Updated from 7:39 a.m.



posted a second-quarter loss Tuesday, as legal costs and job cuts pressured the bottom line. Its shares fell 9%.

For its second quarter ended June 30, the Denver telco lost $776 million, or 43 cents a share. That's wider than the year-ago loss of $61 million, or 4 cents a share. Revenue slipped 4.3% to $3.44 billion.

The latest quarter included charges of $487 million, or 27 cents a share. Those charges included $127 million on job cuts -- the company said it has slashed 1,550 jobs this year -- and $300 million to boost legal reserves associated with "certain investigations and securities actions." Qwest remains under investigation by the

Securities and Exchange Commission

and Justice Department over previous management's aggressive business and accounting practices.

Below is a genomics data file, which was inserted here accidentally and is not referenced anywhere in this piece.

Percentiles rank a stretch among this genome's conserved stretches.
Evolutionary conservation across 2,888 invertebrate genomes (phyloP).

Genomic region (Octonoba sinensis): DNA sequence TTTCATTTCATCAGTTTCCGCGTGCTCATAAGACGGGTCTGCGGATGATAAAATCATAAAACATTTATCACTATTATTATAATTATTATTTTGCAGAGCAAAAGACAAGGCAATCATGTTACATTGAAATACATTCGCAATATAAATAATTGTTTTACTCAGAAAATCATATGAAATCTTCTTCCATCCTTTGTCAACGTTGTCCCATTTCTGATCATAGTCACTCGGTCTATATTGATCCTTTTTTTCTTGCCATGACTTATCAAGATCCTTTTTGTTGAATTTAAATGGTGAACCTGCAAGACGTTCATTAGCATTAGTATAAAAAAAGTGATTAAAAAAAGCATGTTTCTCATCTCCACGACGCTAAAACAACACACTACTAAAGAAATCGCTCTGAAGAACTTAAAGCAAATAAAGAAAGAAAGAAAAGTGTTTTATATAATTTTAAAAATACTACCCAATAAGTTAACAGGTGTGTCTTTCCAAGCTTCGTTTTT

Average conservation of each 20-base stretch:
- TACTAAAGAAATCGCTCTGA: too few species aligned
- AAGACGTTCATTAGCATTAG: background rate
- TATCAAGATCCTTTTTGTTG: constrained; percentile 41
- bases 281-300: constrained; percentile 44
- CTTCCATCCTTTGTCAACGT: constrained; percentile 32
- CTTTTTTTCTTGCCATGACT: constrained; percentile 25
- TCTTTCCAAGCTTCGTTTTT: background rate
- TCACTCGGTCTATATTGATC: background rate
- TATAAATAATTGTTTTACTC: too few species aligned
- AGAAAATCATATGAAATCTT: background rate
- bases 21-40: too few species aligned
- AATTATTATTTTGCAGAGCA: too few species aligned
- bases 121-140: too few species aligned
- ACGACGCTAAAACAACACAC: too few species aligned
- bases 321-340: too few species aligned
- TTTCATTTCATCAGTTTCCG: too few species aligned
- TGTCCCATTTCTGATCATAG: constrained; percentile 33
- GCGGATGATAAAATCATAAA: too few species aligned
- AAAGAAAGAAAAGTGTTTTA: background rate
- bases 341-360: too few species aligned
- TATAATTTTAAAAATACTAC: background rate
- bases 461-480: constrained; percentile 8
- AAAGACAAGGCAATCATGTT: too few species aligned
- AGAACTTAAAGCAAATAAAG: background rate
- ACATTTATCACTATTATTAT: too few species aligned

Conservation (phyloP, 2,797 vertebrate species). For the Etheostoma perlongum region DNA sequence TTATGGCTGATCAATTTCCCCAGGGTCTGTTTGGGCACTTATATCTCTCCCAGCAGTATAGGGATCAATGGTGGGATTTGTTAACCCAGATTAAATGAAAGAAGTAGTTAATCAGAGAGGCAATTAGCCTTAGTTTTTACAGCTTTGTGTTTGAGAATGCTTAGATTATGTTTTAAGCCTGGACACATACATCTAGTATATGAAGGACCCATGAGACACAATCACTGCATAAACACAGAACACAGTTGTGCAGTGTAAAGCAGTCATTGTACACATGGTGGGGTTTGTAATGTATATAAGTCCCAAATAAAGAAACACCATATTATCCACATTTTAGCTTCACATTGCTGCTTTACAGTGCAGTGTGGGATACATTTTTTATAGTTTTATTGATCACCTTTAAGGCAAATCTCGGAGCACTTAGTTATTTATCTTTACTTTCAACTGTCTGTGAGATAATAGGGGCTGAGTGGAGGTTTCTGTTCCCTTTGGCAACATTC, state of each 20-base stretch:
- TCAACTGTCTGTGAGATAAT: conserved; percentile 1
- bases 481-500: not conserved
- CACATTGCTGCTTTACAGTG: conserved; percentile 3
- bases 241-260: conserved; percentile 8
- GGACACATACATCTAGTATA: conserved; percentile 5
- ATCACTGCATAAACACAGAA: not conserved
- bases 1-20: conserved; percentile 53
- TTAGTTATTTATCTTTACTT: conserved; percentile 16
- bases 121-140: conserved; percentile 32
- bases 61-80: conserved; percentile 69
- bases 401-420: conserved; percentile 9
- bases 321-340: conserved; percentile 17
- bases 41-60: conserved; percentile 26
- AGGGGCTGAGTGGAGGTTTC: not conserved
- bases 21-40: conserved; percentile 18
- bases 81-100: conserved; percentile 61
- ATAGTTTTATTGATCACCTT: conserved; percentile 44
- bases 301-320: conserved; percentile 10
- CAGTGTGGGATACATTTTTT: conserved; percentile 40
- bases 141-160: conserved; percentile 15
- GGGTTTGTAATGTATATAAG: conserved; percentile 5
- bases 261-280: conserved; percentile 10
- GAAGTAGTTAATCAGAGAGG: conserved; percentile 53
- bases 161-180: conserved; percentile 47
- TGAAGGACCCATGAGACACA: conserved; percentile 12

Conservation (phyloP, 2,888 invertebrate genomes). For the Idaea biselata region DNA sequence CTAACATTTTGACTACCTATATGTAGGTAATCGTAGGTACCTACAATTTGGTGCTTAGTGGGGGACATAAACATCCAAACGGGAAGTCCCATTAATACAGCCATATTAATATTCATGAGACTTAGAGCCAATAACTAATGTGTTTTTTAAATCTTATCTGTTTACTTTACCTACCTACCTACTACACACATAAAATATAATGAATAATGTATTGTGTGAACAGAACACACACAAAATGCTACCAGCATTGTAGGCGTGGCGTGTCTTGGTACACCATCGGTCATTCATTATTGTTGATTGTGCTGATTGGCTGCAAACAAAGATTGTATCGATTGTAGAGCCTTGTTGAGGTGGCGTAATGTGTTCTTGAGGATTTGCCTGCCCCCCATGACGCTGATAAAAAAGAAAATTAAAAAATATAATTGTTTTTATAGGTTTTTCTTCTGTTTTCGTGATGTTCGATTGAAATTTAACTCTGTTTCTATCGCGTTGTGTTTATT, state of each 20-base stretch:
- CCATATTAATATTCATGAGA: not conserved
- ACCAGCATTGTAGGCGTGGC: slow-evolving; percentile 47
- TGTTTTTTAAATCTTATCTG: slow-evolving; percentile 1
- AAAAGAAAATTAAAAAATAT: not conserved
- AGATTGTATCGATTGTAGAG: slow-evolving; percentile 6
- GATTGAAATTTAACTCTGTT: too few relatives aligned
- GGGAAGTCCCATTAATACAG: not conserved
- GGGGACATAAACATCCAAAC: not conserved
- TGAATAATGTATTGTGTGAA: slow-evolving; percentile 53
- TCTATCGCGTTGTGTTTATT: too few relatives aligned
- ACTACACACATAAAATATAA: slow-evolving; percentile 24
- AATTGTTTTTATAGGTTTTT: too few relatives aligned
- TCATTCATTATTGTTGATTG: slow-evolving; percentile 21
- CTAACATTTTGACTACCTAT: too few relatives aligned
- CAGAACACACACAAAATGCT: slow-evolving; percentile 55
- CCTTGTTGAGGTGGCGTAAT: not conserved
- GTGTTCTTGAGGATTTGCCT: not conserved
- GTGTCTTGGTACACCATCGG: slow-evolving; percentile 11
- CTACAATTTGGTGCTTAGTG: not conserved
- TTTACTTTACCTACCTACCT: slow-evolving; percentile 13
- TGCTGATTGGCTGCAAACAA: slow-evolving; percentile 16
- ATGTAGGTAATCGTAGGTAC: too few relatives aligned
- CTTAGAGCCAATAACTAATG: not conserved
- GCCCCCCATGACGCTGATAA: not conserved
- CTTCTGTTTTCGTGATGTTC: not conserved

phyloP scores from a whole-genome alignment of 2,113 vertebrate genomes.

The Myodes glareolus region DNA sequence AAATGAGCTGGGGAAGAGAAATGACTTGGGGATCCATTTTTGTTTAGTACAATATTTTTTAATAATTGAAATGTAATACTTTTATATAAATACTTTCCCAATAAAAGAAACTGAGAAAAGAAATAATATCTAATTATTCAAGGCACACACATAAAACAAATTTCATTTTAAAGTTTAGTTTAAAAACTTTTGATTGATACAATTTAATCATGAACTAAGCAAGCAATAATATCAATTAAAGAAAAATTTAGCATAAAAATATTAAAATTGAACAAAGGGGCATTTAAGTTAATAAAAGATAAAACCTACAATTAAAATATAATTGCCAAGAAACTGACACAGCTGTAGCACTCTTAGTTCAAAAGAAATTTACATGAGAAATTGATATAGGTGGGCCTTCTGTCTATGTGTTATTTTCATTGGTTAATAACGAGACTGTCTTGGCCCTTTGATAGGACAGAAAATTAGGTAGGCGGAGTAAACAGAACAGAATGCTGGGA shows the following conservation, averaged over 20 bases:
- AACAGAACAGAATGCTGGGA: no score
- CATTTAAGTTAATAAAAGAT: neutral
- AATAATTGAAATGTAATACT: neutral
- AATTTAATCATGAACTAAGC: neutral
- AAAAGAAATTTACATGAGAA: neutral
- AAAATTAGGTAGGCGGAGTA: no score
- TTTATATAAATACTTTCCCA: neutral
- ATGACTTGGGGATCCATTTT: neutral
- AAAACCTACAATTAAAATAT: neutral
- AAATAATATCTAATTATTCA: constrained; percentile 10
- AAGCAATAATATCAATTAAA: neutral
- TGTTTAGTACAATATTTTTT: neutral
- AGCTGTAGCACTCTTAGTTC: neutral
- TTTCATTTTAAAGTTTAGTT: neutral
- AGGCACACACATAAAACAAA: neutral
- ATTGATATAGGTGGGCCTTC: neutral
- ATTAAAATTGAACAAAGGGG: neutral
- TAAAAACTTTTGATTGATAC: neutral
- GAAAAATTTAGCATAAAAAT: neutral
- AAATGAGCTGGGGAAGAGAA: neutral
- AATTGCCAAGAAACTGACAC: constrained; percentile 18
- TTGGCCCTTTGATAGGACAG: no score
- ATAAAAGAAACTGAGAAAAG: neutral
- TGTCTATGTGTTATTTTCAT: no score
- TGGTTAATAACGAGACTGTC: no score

The latest-quarter results missed Wall Street's targets. A Thomson First Call analyst consensus estimate called for a 13-cent loss on revenue of $3.51 billion.

Qwest said it lost local access lines at a 4% clip in the latest period. The company added 733,000 long-distance lines, but it also determined that the number of previously reported long-distance lines in the fourth quarter of 2003 was overstated by approximately 133,000 lines. Accordingly, the total line count as of the fourth quarter of 2003 and the first quarter of 2004 have been adjusted to 2.2 million and 3.4 million, respectively.

The company added 109,000 subscribers to its digital subscriber line, or DSL, fast Internet access service in the second quarter to end with 853,000 DSL subscribers.

"We continued to make significant progress on our key objectives, which will drive growth and increase our financial flexibility," said CEO Richard C. Notebaert. "While our momentum was somewhat impacted by seasonality and some competitive pressures, especially in our enterprise business, we were pleased with the continuing strength across our key growth services."

Qwest dropped 35 cents early Tuesday to $3.62.